THOMPSON: It’s tough!

ISAIAH: How does he feel about meeting me?

THOMPSON: What I’ve noticed a lot lately is how kids who are extremely talented don’t join my program until their junior or senior year and then I only get them for two years, or one year ): 

It happens every year and it bums me out how like the school culture isn’t where it’s at for drama to be a “cool” thing to do. But getting someone who is very talented as a freshman or a sophomore is a real gift to my program because then I can utilize their talents for more years than not! What I also like to see is kids who have that talent continue to use it once they graduate and not just fall by the wayside! Because I know oftentimes those in my program won’t major in theatre – of course, sometimes it is, or sometimes students will have a different major but still participate in community theatre. I love to see that. That shows that if they learned something from me, it was the passion for theatre and performing. That’s what matters most.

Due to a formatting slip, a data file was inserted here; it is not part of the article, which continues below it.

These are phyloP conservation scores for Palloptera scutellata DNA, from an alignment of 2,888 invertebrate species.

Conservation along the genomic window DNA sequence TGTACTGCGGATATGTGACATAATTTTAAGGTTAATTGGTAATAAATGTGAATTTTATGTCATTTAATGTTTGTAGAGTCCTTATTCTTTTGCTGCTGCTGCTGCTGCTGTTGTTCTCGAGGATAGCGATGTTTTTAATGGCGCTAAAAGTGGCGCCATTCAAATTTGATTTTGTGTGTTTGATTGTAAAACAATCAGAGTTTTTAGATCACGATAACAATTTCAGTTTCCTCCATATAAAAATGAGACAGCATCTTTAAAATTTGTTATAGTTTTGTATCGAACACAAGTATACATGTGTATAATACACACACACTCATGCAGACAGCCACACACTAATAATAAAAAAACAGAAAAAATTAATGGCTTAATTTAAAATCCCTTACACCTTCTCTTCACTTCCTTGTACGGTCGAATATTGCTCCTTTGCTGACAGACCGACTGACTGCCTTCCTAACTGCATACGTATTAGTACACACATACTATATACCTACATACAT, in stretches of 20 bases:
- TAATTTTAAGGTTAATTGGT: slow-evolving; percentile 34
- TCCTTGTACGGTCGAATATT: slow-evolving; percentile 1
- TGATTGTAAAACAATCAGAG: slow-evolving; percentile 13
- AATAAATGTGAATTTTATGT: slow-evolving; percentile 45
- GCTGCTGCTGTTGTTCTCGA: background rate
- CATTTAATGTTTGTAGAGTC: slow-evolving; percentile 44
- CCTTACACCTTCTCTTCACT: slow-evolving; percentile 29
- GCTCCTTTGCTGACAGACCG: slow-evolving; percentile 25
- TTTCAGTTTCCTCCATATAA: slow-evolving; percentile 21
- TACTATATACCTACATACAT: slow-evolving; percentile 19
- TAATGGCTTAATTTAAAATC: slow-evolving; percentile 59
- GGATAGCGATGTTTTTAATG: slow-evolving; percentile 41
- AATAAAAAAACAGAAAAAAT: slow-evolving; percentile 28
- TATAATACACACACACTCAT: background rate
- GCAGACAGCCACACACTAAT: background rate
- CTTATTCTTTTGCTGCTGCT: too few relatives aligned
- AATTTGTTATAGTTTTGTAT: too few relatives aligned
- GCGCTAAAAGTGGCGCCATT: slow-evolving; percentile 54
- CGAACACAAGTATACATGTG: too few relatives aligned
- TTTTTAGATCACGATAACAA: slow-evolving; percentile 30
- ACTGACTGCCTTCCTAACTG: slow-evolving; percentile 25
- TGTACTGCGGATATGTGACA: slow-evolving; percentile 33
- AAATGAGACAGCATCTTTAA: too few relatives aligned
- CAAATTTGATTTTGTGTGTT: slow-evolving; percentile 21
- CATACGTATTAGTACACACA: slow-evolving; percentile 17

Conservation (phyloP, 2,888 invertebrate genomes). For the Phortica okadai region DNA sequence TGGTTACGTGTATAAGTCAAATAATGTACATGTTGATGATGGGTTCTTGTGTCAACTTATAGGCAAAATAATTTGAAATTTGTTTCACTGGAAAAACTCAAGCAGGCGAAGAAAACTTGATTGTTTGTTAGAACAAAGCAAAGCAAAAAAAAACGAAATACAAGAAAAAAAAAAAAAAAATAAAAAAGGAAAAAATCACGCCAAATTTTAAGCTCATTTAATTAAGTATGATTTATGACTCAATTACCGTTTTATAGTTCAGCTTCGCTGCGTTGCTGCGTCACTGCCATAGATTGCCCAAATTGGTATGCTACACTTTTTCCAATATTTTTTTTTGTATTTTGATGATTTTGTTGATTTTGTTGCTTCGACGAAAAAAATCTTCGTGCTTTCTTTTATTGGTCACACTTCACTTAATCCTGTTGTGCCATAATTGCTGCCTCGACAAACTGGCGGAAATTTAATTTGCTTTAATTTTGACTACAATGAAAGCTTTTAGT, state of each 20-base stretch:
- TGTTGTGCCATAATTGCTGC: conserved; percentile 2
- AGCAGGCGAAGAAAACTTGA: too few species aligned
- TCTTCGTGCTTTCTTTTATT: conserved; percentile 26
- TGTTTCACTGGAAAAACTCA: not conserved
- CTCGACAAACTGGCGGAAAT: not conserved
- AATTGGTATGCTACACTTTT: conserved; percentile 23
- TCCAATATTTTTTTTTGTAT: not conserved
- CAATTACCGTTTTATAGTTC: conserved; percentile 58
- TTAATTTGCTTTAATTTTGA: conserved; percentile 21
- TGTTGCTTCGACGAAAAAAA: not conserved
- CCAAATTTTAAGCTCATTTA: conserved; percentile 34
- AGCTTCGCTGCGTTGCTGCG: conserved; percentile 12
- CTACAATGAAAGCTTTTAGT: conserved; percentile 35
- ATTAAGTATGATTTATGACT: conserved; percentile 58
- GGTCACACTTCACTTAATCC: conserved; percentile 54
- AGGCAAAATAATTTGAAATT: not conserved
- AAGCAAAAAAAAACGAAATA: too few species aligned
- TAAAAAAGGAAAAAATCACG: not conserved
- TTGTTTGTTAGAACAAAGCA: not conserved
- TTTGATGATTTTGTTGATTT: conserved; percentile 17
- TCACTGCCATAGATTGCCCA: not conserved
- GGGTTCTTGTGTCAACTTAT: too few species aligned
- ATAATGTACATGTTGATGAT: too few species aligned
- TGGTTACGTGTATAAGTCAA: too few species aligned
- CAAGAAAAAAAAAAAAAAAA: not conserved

STEVEN: I like that! What is one thing that will always stand out to you when someone auditions for a show? 

THOMPSON: When they surprise me! When somebody who I have worked with for 1, 2, or 3 years who has just kind of stayed quiet, or stayed in their shell, but then they have this production or role they really want to be a part of and they come in and just kill it. I love to see those moments. Or the lightbulb moments for students when they’re just a natural at theatre. One thing that I don’t love about auditions, however, is when students don’t come in prepared. When they’re like, “I don’t know what I was going to say!” Yes, I may know a student and their talents already, but if they come in with no song prepared and act goofy – well, the music director and the choreographer don’t know that person! So it hinders their role in that show! Whereas, if they came in more prepared and ready they could have gotten a better role!